The Artificial Intelligent startup that Elon Musk help found OpenAI, created an AI bot which beats the world's top professionals at 1v1 matches of Dota 2. Watch us play on main stage during The International.
The AI bot learned the game from scratch by itself through playing the game. This is a step towards building AI systems which accomplish well-defined goals in complex, complicated situations involving real humans.
AI4ALL is a national nonprofit working to increase diversity and inclusion in artificial intelligence. We support educational programs around the country that give underrepresented high school students early exposure to humanistic AI. Our vision is a world where AI is created by people who represent the diverse general population.
AI4ALL is a group of mission-driven academics, technologists, scientists, and business leaders based in San Francisco, CA. Join us and help support a diverse new generation of AI creators.
Choose a project to pursue: anything from self-driving cars to identifying cancer genes.
Attend intensive sessions with AI leaders in the classroom and on field trips.
Work with peers with different viewpoints and experiences to explore the capabilities of AI.
Stay connected with the AI4ALL alumni community to keep learning, meet mentors, and teach others.
Find out more at www.AI-4-All.org
As automation technologies such as machine learning and robotics play an increasingly great role in everyday life, their potential effect on the workplace has, unsurprisingly, become a major focus of research and public concern. The discussion tends toward a Manichean guessing game: which jobs will or won’t be replaced by machines?
In fact, as our research has begun to show, the story is more nuanced. While automation will eliminate very few occupations entirely in the next decade, it will affect portions of almost all jobs to a greater or lesser degree, depending on the type of work they entail. Automation, now going beyond routine manufacturing activities, has the potential, as least with regard to its technical feasibility, to transform sectors such as healthcare and finance, which involve a substantial share of knowledge work.
Read the full article on McKinsey.com: Where machines could replace humans—and where they can’t (yet)
We are convinced that deep learning will be a transformative technology that will dramatically improve medicine, education, agriculture, transport and many other fields, with the greatest impact in the developing world. But for this to happen, the technology needs to be much easier to use, more reliable, and more intuitive than it is today. We are working on hybrid “man and machine” solutions that harness the strengths of both humans and computers; building a library of ready-to-use applications and models; developing a complete educational framework; and writing fast and easy to use software for both developers and end users.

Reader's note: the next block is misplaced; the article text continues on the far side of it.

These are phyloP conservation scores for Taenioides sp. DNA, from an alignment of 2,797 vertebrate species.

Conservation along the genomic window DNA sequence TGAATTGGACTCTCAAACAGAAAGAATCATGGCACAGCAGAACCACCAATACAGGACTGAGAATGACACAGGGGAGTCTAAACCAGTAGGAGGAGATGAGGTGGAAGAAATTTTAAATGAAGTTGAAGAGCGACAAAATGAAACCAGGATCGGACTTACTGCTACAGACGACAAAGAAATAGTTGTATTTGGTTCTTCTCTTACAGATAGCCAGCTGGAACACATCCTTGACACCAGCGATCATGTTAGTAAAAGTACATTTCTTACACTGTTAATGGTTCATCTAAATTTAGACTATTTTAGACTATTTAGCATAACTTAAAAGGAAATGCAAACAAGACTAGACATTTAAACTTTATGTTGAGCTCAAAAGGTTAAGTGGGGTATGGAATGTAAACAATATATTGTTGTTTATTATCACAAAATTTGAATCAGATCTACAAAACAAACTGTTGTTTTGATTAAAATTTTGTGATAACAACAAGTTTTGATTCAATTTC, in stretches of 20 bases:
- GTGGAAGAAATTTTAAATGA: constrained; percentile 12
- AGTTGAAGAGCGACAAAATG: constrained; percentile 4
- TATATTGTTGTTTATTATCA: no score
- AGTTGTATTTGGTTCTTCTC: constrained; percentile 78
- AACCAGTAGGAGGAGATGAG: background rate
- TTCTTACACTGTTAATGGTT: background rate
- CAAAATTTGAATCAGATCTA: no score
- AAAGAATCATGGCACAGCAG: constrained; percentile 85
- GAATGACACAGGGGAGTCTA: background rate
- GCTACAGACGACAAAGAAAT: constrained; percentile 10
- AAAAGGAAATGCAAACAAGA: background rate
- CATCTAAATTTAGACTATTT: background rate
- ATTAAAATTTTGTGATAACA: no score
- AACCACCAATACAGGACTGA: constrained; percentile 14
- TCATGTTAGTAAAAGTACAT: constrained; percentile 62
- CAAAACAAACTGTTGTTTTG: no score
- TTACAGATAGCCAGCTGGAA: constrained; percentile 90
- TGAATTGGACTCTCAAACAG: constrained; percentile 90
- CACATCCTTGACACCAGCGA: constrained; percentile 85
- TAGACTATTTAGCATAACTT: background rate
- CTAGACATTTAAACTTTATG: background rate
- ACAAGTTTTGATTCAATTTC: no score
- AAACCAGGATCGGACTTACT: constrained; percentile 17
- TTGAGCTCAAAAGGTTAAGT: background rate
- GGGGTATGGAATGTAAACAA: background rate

Practical Deep Learning For Coders
This is a very different kind of course, taught in a very different way. We have spent as much time studying the research into effective education techniques as we have studying the research into deep learning—one of the biggest differences that you'll see as a result is that we teach "top down" rather than "bottom up". For instance, you'll learn how to use deep learning to solve your problems in week 1, but will only start to learn why it works in week 2! And you'll spend a lot more time learning how to write effective code and use effective processes than you will on learning mathematical formalisms. For full details on the teaching approach, please see our article A unique path to deep learning expertise. And for more information about some of the great education researchers that have inspired and taught us, read our article Providing a Good Education in Deep Learning.
While developing negotiating chatbot agents, Facebook researchers found that the bots spontaneously developed their own non-human language as they improved their techniques, highlighting how little we still know about how artificial intelligences learn.
At one point, the researchers write, they had to tweak one of their models because otherwise the bot-to-bot conversation “led to divergence from human language as the agents developed their own language for negotiating.”
In other words, the model that allowed two bots to have a conversation—and use machine learning to constantly iterate strategies for that conversation along the way—led to those bots communicating in their own non-human language.
The larger point of the report is that bots can be pretty decent negotiators—they even use strategies like feigning interest in something valueless, so that it can later appear to “compromise” by conceding it.
Already, there’s a good deal of guesswork involved in machine learning research, which often involves feeding a neural net a huge pile of data then examining the output to try to understand how the machine thinks. But the fact that machines will make up their own non-human ways of conversing is an astonishing reminder of just how little we know, even when people are the ones designing these systems.